Onderwerp scriptie

The Intestinal Microbiota in Irritable Bowel Syndrome Patients

Irritable Bowel Syndrome (IBS) is the most prevalent functional bowel disorder that affects about 20 percent of the general population. IBS is characterized by recurrent episodes of abdominal pain with altered bowel habits including diarrhea or constipation.

The pathophysiological pathway of IBS is unknown and diagnostic work-up does not reveal any structural abnormalities in the bowel. The risk of developing IBS increases sixfold after acute gastrointestinal infection suggesting a role of microbiota. The bowel complaints in IBS often vary in time. We speculate that the alternate course of bowel complaints in IBS may be due to alterations in the microbiota.

In a study entitled “A Cohort study of Intestinal Microbiota among IBS patients” (CO-MIC), which started in December 2009, we investigate the role and dynamics ofthe microbiota in patients with IBS in a longitudinal way during 1 year and correlate those with aspects related to the quality of life and diet of the host. In addition, we compare and contrast these observations in IBS patients to those in healthy subjects.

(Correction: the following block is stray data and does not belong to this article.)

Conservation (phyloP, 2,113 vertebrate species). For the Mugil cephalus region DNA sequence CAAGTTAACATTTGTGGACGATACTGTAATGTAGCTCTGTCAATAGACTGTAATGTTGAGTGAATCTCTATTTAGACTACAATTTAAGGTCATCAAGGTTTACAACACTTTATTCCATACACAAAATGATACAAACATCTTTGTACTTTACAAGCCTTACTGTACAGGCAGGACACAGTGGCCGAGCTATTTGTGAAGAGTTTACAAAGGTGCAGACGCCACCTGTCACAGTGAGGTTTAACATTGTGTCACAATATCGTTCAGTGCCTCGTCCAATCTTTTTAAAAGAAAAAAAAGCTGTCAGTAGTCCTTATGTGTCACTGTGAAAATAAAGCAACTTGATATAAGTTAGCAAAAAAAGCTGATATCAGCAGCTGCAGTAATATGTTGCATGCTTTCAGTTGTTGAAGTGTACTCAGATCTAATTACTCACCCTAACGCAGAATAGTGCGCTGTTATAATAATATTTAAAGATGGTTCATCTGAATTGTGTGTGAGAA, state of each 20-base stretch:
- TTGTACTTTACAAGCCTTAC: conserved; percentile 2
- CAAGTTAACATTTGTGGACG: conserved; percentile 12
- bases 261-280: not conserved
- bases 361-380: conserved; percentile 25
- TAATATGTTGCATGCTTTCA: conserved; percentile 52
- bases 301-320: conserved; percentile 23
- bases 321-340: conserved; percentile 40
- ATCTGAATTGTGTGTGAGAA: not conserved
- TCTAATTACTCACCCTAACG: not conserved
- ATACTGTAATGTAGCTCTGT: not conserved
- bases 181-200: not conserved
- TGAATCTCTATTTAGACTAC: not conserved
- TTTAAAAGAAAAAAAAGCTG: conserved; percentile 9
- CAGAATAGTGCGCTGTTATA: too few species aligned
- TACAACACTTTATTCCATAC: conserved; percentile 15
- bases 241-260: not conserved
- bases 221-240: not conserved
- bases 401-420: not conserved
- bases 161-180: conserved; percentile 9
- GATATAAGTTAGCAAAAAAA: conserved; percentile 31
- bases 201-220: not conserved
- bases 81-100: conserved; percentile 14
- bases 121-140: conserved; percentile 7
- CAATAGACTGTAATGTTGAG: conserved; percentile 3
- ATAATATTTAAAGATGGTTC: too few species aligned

This study is a collaboration between the Laboratory of Microbiology (Dr. Erwin Zoetendal, Prof. Willem de Vos), The division of Human Nutrition (Prof EllenKampman) and hospital De Gelderse Vallei (Dr. Ben Witteman).

Research question:

Do microbial signatures exist in IBS?


  • Collecting fecal samples and questionnaires from volunteers.*
  • Molecular ecological work (DNA isolation, PCR, phylogenetic microarray analysis, etc).
  • Correlating microbiota composition data to host parameters (diet, quality of life).

More information

Project for MSc students with interest in Microbial Ecology and Human Nutrition

Supervisor: Dr. Erwin Zoetendal and Prof. Ellen Kampman
Contact info: Erwin.zoetendal@wur.nl
Tel: 0317-483111
Laboratory of Microbiology
Microbiology building (316), room 0029
Duration: 4-6.5 months
Credits: 39 (max.)

This project is primarily designed for an MSc thesis (6 months). For further information, please feel free to contact me.

*This part of the project will be done in collaboration with MSc. Lisette Kamps.